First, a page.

QUIC-LB issues

Martin Duke <martin.h.duke@gmail.com> Tue, 26 May 2020 18:20 UTC

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From: Martin Duke <martin.h.duke@gmail.com>
Date: Tue, 26 May 2020 11:20:11 -0700
Message-ID: <CAM4esxQG=YXThMA6uW3Y=3Qjt5xv8vOt92+FQ7GebcFGFVoH_g@mail.gmail.com>
Subject: QUIC-LB issues
To: IETF QUIC WG <quic@ietf.org>
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Hello all,

There hasn't been much activity in QUIC-LB
lately. There is at least one issue that could use some broader community


The core issue is that there are 4 algorithms to encode the server ID, 2
ciphertext and 2 plaintext. Of the two plaintext algorithms, one is
blindingly obvious (just encode it a known field) and the other applies
quite a bit of obfuscation. The obfuscated version has undergone some
informal analysis vs. brute force attacks, but I doubt crypto experts would
be impressed.

The QUIC WG reflex has generally been to encrypt everything possible. There
are two reasons theseplaintext algorithms exist:
1) As section 2.2 describes
there is no such thing as perfect protection from linkability, so even full
encryption is only moving things along a continuum. It is not nearly as
bright a line as, say, https vs. http.
2) What little feedback we've gotten from people that make layer 4 cloud
load balancers has been pretty negative about adding encryption to their
implementations. I can probably get F5 to adopt it, but other than that the
deployment story is not solid on the load balancer side. There is still
much work to do here on outreach to the big cloud providers.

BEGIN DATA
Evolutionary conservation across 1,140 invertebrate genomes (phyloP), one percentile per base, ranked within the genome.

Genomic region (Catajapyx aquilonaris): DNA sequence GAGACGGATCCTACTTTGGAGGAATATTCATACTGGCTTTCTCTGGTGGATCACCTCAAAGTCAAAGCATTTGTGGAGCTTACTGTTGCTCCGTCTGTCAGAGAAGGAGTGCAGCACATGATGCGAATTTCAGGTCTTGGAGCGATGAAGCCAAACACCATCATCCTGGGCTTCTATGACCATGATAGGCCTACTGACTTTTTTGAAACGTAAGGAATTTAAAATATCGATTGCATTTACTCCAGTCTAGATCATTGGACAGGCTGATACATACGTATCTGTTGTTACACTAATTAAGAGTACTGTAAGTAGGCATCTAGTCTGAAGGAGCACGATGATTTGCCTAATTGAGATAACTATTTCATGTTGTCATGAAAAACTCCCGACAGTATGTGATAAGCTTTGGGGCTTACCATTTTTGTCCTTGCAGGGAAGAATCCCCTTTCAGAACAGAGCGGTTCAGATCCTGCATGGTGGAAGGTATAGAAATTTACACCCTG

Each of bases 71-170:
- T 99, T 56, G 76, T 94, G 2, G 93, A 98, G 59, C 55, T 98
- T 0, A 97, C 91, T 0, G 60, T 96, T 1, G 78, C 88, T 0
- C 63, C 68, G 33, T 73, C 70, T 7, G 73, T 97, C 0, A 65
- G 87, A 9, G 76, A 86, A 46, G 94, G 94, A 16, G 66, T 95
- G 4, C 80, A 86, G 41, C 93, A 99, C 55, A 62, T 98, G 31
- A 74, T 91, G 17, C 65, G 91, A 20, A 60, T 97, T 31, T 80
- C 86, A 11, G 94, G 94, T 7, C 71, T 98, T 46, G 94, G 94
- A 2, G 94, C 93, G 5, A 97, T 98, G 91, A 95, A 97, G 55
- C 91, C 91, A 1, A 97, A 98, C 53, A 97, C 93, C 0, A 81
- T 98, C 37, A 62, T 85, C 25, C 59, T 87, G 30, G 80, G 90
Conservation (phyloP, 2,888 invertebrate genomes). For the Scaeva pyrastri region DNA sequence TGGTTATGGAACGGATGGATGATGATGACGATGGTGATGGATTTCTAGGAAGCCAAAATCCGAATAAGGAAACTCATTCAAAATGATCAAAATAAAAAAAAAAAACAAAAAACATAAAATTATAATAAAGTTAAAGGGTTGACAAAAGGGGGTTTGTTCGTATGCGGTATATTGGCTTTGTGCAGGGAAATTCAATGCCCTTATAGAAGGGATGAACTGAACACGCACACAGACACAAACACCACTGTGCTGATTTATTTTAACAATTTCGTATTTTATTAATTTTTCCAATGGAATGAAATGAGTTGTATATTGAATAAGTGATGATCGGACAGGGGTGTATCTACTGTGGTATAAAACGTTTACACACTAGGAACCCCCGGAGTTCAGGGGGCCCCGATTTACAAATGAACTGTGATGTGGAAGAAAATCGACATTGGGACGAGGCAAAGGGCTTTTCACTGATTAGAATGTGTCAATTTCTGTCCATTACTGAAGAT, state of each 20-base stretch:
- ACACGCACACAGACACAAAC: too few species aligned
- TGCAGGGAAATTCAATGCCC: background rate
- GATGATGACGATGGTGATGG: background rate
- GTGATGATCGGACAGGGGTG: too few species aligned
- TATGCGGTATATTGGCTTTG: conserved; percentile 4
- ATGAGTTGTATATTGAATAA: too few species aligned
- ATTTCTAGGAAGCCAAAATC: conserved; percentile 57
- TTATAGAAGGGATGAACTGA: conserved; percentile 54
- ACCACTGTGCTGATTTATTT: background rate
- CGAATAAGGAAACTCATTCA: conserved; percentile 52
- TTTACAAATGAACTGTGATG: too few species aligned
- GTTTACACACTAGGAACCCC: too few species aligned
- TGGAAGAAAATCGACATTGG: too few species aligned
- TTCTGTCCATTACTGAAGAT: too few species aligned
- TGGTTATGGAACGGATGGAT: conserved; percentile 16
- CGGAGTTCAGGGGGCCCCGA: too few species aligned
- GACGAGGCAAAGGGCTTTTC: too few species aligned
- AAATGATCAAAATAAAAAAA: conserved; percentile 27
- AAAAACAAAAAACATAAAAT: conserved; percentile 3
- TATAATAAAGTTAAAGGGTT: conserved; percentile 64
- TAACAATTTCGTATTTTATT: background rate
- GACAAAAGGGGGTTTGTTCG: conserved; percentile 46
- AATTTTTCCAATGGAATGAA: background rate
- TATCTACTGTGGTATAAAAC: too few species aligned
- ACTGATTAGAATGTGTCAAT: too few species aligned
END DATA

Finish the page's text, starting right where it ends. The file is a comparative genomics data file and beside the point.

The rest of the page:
Possibly, an open source implementation (I'm working on it...) might
assuage their fears. An implementation that implements *both* LB-side
encrypted algorithms is less than 80 lines of C, not including openssl or
the separate code to configure the LB properly.

The design team had consensus to include all of these options, with some
intending to support them in their products. Beyond that, Martin T is the
only person I'm aware of to have engaged on the PT options, and he was
pretty negative about them. What is the sense of the group as a whole?
1. Should this document include the Plaintext CID (PCID) algorithm
2. Should this document include the Obfuscated CID (OCID) algorithm


On a related note: one issue with the plaintext/obfuscated algorithms is
that they are chosen by the server but the consequences of linkability are
borne by the client. The current draft says that the non-obfuscated
algorithm SHOULD be accompanied by a disable_active_migration parameter;
that's potentially an overloaded codepoint.


An alternative would be to create a new transport parameter that would
allow the server to explicitly say what it is doing. Clients could then
decide whether or not to migrate with their eyes wide open. On the other
hand, this leaks some information about the encoding into the network.

3. Assuming we have at least one unencrypted algorithm, is this server TP a
good idea or not?